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Act (Actor) Claim

Overview#

Act (Actor) Claim is described in OAuth 2.0 Token Exchange as provides a means within a JWT to express that delegation has occurred and identify the acting party to whom authority has been delegated.

Act (Actor) Claim is a JSON object and members in the JSON object are claims that identify the actor. The claims that make up the "act" claim identify and possibly provide additional information about the actor. For example, the combination of the two claims "iss" and "sub" might be necessary to uniquely identify an actor.

However, claims within the "act" claim pertain only to the Digital Identity of the actor and are not relevant to the validity of the containing JWT in the same manner as the top-level claims. Consequently, claims such as "exp", "nbf", and "aud" are not meaningful when used within an "act" claim, and therefore SHOULD NOT be used. The following example illustrates the "act" (actor) claim within a JWT Claims Set. The claims of the token itself are about user@example.com while the "act" claim indicates that admin@example.com is the current actor.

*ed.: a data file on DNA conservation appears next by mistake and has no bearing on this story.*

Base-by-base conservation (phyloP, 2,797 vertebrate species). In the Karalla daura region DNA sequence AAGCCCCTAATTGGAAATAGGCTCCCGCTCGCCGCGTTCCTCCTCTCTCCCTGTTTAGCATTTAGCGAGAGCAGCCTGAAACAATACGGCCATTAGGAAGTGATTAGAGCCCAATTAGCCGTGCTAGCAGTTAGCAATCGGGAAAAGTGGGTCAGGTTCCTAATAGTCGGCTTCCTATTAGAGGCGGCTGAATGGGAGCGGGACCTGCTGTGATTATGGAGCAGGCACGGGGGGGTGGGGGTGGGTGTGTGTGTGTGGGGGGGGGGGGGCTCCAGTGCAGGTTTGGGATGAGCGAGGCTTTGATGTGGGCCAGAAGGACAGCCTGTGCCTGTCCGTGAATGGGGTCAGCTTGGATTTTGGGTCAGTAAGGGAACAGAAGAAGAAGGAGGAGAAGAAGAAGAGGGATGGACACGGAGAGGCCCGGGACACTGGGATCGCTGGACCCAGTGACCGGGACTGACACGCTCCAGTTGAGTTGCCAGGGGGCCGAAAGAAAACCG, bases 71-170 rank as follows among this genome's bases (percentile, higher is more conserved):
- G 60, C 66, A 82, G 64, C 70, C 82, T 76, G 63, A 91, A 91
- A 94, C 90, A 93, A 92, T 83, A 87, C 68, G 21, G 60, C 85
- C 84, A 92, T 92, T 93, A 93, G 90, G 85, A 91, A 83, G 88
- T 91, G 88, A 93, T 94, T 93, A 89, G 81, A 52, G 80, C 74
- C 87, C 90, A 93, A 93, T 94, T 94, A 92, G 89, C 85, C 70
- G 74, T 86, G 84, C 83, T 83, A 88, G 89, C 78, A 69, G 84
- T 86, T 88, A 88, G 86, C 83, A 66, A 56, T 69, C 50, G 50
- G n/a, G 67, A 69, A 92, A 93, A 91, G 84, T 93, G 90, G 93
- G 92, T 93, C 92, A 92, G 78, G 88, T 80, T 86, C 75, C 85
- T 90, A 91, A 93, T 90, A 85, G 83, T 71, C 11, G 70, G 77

{
      "aud":"https://consumer.example.com",
      "iss":"https://issuer.example.com",
      "exp":1443904177,
      "nbf":1443904077,
      "sub":"user@example.com",
      "act":
      {
        "sub":"admin@example.com"
      }
    }
A chain of delegation can be expressed by nesting one "act" claim within another. The outermost "act" claim represents the current actor while nested "act" claims represent prior actors. The least recent actor is the most deeply nested.

The following example illustrates nested "act" (actor) claims within a JWT Claims Set. The claims of the token itself are about user@example.com while the "act" claim indicates that the system consumer.example.com-web-application is the current actor and admin@example.com was a prior actor. Such a token might come about as the result of the web application receiving a token like the one in the previous example and exchanging it for a new token that lists it as the current actor and that can be used at https://backend.example.com.

    {
      "aud":"https://backend.example.com",
      "iss":"https://issuer.example.com",
      "exp":1443904100,
      "nbf":1443904000,
      "sub":"user@example.com",
      "act":
      {
        "sub":"consumer.example.com-web-application",
        "iss":"https://issuer.example.net",
        "act":
        {
          "sub":"admin@example.com"
        }
      }
    }
When included as a top-level member of an OAuth Token introspection response, "act" has the same semantics and format as the the claim of the same name.

More Information#

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